The AP Capstone Program

Cap or No Cap?

Gabriella Zarubinsky, Reporter

As of 2020, Advanced Placement (AP) courses have reached a whopping 2.6 million students globally. More than ever, colleges are expecting their applicants to take a wide range of accelerated courses which has made this number grow exponentially in the last few years- another thing contributing to the recent decrease in acceptance rates. 

The average high school student takes three AP classes throughout their four years; most commonly in the core subjects of English, Math, History, and Science. However, an unassuming Advanced Placement opportunity has not gotten the credit it deserves: The AP Capstone program- taken by a mere 20,000 students in contrast to the 500,000 enrolled in AP English Language. The program consists of AP Seminar and AP Research taken over two years. 

In Seminar, students examine global issues both individually and in teams by practicing writing research papers, creating presentations and delivering them. By the end of the year, participants will have completed a group project, a research-based essay and presentation, and the AP exam. While this may seem like a dense workload, it is essential to prepare for the following year in AP Research. This class allows students to choose and thoroughly examine any topic of their choosing and write a 4,000-5,000 word paper accompanied by an oral presentation which will serve in place of an end-of-the-year exam.


Mrs. Marci Bergman, West Boca’s AP Seminar teacher, answered a few important questions for us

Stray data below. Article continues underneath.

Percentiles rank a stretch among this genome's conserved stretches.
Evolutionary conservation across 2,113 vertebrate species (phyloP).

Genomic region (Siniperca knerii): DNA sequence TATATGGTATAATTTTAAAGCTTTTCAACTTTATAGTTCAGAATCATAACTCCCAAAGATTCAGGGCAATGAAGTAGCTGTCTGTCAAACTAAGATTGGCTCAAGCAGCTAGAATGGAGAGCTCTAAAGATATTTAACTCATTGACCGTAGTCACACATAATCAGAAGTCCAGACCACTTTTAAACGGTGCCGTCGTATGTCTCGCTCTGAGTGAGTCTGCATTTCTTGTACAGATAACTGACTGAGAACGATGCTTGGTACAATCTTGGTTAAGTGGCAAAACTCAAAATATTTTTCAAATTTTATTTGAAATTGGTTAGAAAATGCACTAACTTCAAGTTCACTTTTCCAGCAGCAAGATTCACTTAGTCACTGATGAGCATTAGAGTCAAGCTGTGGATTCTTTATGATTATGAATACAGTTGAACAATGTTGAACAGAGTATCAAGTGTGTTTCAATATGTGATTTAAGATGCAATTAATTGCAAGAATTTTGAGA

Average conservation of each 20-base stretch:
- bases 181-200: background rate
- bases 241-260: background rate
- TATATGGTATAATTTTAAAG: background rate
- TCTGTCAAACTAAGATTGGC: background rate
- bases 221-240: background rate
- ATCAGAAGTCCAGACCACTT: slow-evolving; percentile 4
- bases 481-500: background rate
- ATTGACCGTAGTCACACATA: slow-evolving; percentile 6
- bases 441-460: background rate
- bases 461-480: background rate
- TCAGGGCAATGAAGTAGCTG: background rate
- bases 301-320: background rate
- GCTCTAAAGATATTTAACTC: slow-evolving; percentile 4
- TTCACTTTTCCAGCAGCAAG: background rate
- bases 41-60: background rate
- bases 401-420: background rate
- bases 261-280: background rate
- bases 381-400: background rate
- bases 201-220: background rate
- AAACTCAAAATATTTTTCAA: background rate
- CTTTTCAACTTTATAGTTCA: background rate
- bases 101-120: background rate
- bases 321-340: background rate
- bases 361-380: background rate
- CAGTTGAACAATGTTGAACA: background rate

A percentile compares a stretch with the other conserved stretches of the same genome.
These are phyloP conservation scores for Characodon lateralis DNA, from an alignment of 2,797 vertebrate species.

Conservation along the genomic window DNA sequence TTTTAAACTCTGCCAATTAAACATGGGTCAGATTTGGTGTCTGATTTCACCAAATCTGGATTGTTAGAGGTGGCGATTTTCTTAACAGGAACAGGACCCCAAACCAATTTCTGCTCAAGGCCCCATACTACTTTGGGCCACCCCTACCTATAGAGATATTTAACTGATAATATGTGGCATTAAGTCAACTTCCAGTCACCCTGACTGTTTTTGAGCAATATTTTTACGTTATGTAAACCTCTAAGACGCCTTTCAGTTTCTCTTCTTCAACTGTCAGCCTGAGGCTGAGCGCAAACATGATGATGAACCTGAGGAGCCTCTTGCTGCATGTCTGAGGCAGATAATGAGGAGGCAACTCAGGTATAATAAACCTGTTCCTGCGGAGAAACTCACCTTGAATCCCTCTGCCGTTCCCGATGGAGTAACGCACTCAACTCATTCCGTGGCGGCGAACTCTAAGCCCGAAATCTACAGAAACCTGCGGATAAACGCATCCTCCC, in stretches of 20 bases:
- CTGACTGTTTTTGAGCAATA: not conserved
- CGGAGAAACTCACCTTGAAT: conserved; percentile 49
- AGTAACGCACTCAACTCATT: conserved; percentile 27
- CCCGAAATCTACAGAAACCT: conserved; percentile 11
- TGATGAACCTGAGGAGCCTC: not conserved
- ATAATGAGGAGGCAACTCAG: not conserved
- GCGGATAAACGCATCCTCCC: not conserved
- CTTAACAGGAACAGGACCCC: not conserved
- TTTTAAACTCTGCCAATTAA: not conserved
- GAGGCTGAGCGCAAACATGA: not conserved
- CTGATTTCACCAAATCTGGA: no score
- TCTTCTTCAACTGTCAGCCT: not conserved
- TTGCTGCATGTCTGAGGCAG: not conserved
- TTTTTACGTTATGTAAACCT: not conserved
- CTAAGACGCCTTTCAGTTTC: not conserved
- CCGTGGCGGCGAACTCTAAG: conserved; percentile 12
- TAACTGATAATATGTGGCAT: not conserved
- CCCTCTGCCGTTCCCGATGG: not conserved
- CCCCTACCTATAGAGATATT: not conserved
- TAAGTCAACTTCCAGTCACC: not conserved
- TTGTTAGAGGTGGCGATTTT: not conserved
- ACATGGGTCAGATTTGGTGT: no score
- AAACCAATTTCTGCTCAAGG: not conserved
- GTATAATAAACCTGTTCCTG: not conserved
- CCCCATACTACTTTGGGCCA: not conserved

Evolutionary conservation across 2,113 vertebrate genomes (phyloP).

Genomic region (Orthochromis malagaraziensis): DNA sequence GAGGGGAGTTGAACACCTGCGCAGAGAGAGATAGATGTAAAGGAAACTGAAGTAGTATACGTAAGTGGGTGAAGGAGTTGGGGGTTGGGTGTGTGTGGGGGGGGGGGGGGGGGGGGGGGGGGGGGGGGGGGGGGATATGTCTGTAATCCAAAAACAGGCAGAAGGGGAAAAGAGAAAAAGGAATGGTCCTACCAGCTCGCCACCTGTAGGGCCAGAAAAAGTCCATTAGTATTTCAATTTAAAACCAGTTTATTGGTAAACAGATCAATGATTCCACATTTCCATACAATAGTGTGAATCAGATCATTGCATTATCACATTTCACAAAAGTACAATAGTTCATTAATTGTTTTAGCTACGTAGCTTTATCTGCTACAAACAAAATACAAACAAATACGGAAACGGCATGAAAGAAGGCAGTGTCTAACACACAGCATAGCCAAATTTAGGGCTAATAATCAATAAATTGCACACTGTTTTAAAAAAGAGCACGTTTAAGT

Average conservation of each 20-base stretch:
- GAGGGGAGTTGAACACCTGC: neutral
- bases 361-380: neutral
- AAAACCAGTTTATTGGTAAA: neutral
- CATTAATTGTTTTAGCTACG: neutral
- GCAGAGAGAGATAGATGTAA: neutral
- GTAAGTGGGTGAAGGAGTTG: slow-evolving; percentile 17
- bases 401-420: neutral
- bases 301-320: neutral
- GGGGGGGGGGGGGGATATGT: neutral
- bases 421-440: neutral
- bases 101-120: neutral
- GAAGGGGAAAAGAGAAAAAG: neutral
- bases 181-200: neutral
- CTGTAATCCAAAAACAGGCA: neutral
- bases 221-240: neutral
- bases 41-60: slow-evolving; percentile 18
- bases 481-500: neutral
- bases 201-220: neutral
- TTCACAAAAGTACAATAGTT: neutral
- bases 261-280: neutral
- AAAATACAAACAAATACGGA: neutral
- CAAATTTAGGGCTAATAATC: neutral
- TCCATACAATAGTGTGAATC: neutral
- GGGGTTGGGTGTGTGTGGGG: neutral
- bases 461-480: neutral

In your words, what is the AP Capstone Program?

“AP Capstone is a diploma program that involves researching and presenting on topics of interest; students develop into curious, independent, and collaborative students who make unique, multi-disciplinary connections in the world. Earning a Capstone diploma or certificate signifies you’ve completed a certain set of requirements in high school, and you are college ready. The program entails taking AP Seminar sophomore or junior year and AP Research the following year, and passing at least 4 other AP exams.”

What type of student should consider taking the AP Capstone Program?

“Students need to be highly self-motivated. Capstone teachers are more like facilitators: we teach research and communication skills, but students must be independent, curious about the world, anxious to solve some of the world’s problems, and interested in communicating these ideas to others. Students will work hard, but the reward is immeasurable.”

What do you hope students will learn/gain?

“Students gain so many valuable skills that are essential for college and careers. The ability to assess credibility of sources (people, the news, etc.). The ability to research deeply and thoroughly so they explore things through multiple lenses and perspectives. The ability to collaborate with others. And the ability to present themselves with poise and confidence. These are all skills that enable students to succeed in any educational program and future career. The Capstone students at West Boca have demonstrated all of these amazing skills–we are so proud of them.”

Do colleges appreciate seeing participation in AP Capstone?

“Colleges love Capstone students–I’ve actually spoken with college advisers who have spoken with admissions reps. When they see AP Capstone on a student’s transcript, they know these students are likely to succeed in college. Capstone students stand out in the admissions process; in fact, research has found that AP Capstone students are more likely to be persistent and earn higher first-year college GPAs.”